We’re always seeking new ways to promote our books. One of the benefits of belonging to this group as well as to national organizations of crime writers such as Sisters in Crime and Mystery Writers of America (I also belong to a British one called Crime Writers Association) is sharing marketing ideas.
After promoting my new crime novel to the usual online, broadcast, and print mystery media where I hoped (okay, begged) for reviews and interviews I realized that there are many other publicity outlets worth approaching that are outside-the-box and neglected by many authors.
“Yes, indeed,” I wrote to a gentleman in Virginia, USA. “I believe I am definitely qualified to join your organization. My family played an active part in the St. Ives, Cornwall community when we lived there.”
This email conversation with the Cornish-American Heritage Society came about after the first book in my mystery series, “Digging Too Deep: A Tosca Trevant Mystery,” was published. I had endowed my amateur sleuth with a vocabulary of Cornish cusswords and a penchant for brewing tongue-curling medieval mead from the land of the piskies (Cornish pixies). My initial reason for seeking out the Society was to get back in touch with my roots and because my main character is a Cornishwoman. I was worried I’d forgotten parts of my heritage by living in California. Happily, I gathered a new vocabulary of naughty words.
The Society has a newsletter that reports on various goings-on in Cornwall and on ex-pats. One delicious news item that caught my eye was that the Duchy of Cornwall (as we call provinces) was contemplating opening up an embassy in London now that the Cornish are finally recognized as an official minority! Tosca can have fun with that in her next book in the series, I thought. Then, lo and behold, I noted that the newsletter also ran book reviews. Well, icing on the cake. The review and a blurb of my book appeared in the next issue. I noted, too, that with the Society holding events all over the U.S they provide signing opportunities. When I attended the international Gathering of the Cornish Bards in Milwaukee, Wisconsin I had a book table, and quickly sold out.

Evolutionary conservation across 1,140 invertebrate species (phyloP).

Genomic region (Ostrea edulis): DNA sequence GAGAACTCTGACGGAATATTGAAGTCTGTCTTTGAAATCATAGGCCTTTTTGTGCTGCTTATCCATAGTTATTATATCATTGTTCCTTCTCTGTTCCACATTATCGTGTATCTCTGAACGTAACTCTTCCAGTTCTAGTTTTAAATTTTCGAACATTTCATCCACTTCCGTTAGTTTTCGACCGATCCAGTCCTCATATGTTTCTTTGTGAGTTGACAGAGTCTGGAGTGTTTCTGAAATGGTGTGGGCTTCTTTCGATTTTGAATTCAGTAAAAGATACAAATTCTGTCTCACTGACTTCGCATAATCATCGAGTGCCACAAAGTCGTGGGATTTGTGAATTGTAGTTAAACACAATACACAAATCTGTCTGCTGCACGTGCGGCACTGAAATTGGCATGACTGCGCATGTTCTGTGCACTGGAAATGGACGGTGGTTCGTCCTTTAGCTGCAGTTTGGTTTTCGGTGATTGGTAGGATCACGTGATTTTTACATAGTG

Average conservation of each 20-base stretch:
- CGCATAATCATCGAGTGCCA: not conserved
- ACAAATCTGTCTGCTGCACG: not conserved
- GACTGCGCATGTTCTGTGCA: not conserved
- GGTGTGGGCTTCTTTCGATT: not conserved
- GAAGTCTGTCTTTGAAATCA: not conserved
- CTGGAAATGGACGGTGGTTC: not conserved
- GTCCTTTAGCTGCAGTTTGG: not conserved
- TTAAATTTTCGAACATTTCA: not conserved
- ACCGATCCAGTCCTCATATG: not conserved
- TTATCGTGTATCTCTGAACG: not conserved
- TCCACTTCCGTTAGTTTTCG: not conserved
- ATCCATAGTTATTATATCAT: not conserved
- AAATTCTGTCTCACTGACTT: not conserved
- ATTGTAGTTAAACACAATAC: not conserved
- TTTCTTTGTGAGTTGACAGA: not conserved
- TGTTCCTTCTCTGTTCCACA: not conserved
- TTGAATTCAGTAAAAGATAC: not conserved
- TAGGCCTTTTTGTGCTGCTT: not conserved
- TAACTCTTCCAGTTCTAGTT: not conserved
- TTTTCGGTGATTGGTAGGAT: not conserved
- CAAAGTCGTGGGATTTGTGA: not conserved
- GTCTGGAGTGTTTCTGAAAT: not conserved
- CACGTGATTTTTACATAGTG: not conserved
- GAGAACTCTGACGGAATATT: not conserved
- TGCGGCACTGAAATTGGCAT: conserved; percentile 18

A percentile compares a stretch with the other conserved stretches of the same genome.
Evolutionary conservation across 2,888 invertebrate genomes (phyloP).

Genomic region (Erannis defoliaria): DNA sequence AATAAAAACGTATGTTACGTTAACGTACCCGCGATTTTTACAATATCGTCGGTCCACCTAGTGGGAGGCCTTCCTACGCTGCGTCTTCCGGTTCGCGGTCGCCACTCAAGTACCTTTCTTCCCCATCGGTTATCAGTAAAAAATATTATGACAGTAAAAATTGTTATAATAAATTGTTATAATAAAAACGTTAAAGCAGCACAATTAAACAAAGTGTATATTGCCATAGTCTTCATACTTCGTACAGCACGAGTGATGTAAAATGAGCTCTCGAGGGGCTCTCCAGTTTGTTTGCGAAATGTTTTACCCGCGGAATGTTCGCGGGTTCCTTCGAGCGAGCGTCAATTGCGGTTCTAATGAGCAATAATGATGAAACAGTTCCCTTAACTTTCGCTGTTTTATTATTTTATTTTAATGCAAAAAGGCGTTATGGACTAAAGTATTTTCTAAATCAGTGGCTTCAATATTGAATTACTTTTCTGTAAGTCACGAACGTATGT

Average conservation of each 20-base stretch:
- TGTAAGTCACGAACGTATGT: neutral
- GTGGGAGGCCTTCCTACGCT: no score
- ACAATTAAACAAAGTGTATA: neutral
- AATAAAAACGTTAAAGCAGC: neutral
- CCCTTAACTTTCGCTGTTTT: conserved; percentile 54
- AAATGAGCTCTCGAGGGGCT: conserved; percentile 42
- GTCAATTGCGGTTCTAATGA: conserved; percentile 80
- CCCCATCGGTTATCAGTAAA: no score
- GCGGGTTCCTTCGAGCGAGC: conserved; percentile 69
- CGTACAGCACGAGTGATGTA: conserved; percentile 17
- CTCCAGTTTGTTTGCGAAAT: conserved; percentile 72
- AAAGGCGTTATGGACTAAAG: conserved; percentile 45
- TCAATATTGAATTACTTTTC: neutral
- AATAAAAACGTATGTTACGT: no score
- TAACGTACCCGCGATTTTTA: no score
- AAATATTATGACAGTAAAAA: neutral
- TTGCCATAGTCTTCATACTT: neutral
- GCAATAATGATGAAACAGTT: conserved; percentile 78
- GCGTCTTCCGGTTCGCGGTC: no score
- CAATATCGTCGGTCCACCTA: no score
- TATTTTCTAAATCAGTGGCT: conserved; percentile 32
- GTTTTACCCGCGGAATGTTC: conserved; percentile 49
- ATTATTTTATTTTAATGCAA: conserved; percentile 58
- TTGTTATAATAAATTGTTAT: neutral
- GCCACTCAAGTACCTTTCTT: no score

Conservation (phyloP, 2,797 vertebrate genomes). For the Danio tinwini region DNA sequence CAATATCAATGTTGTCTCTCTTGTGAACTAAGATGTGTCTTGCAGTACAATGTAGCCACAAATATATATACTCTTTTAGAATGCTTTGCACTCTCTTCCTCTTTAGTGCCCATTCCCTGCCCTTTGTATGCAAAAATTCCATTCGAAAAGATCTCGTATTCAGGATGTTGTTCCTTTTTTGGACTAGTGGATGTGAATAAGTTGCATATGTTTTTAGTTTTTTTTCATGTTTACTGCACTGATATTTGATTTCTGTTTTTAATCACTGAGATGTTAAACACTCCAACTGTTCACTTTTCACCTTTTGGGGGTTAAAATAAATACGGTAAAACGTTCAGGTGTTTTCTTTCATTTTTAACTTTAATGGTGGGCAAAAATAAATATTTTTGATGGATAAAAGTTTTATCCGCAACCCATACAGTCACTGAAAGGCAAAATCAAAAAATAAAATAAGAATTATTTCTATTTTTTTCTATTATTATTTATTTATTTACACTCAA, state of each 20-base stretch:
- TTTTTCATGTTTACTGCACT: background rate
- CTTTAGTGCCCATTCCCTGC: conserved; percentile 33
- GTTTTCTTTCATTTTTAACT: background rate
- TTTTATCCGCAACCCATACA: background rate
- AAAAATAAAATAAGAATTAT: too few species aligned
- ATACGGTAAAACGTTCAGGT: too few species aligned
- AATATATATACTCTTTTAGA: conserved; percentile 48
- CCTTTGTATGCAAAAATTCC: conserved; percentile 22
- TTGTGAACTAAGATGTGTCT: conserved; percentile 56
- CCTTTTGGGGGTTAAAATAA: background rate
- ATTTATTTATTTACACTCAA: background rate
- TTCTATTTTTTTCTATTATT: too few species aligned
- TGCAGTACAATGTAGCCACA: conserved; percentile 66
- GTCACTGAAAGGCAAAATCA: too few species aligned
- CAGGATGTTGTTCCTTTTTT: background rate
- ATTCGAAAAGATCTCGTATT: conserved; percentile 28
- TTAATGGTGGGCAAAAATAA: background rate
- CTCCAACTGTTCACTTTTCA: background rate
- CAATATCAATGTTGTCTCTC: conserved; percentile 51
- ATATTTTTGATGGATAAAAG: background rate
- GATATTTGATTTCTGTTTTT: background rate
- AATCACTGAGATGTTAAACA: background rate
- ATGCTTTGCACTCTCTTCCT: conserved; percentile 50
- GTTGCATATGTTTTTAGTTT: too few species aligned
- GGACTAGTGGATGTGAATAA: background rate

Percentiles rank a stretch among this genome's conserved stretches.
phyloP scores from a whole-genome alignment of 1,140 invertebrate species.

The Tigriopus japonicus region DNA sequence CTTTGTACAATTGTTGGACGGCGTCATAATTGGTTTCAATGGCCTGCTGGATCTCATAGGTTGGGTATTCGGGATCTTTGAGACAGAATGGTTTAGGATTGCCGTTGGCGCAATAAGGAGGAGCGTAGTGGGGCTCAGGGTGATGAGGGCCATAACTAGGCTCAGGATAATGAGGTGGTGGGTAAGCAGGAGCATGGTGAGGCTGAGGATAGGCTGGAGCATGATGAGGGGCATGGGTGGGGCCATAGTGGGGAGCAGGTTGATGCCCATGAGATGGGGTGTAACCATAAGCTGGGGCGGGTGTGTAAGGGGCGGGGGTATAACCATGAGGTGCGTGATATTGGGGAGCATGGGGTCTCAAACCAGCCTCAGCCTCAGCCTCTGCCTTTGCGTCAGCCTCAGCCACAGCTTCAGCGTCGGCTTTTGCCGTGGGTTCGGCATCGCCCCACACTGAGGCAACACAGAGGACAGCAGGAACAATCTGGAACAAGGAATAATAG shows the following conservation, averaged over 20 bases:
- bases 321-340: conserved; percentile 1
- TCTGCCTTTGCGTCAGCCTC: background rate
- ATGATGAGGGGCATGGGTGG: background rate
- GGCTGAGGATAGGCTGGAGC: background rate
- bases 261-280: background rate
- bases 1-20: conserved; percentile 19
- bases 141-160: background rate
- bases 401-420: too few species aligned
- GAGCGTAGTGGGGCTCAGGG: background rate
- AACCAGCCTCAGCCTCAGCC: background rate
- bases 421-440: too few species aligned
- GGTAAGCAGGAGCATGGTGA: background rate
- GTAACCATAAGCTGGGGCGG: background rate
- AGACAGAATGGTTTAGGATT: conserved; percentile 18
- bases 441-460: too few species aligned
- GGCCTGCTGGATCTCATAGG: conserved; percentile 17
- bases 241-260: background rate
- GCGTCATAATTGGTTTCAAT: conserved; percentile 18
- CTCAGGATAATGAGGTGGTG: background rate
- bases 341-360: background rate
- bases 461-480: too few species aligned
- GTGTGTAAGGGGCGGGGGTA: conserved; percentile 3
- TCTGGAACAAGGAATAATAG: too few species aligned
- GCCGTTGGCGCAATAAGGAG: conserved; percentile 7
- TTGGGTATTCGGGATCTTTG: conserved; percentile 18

Are your settings on your web site? On mine, www.jillamadiomysteries.com, I have added a page about the small fishing village of St. Ives that includes a photo of its 1312 pub, The Sloop Inn, which is still selling pints. — a topic for the brewing trade publications? On second thought, Tosca brews medieval mead but makes such a hash of it I wouldn’t dare query them although two of her recipes are being published in a new cookbook anthology.
I also sent a copy of the book to the St. Ives Archive which maintains an online site as well as a gift shop that sells books. (Shouldn’t I be hired by the Cornwall Council as a roving ambassador?)
Another avenue for publicity came from a friend in New York, a leading classical music critic. He writes an internationally-syndicated column for ConcertoNet.com distributed in the U.S., Europe, Asia, and on the island of Karguella for all I know. He’d helped me with research for the music in both my mysteries and my current WIP, and surprised me with a lengthy review. After it appeared in the Bangkok Post, Thailand I heard from a reporter I worked there with years ago. She now owns a specialty music museum that I’ll include in a future book. Again, grist for the mill.
Some authors combine their non-literary careers with the fiction they write as a platform and pursue marketing on both fronts Sheila Lowe, president of the American Handwriting Analysis Foundation, bases her protagonist in the Claudia Rose series on her daily job. Lowe’s expertise and testimony in real court cases gains her entry and access to legal publications, legal blogs, and online sites where she can discuss cases involving forensic graphology and at the same time promote her novels, even if only as a tagline.
The list of custom blogs like ours here at The Writers in Residence is growing by the week and they are looking for content. If you write about wine, gourmet cheese or other foods are you or your publicist sending ARCs to baker and grocery organizations and their trade publications such as the Costco newsletters? To crafts and pet magazines? How about a review copy to women farmers’ associations? The Internet is chock full of hobby newsletters that probably one of your characters enjoys although I doubt there is a milkmaids fellowship.
I used to write an automotive column and sent my book, which features a vintage Austin-Healey, to my pals at car magazines. Alumni and club publications, too, welcome notices of new books of grads and members. Hit them up for a talk and write on their blog. Platforms such as these provide ideas for finding new and unusual opportunities to promote your book. Turn over that stone! I wrote a biography of a World War II fighter ace and give power point presentations to which I bring along my mysteries, too, of course. Likewise, when I am invited to be a speaker on ghostwriting memoirs.
I’m sure there are many other unusual outlets worth exploring. Let’s share!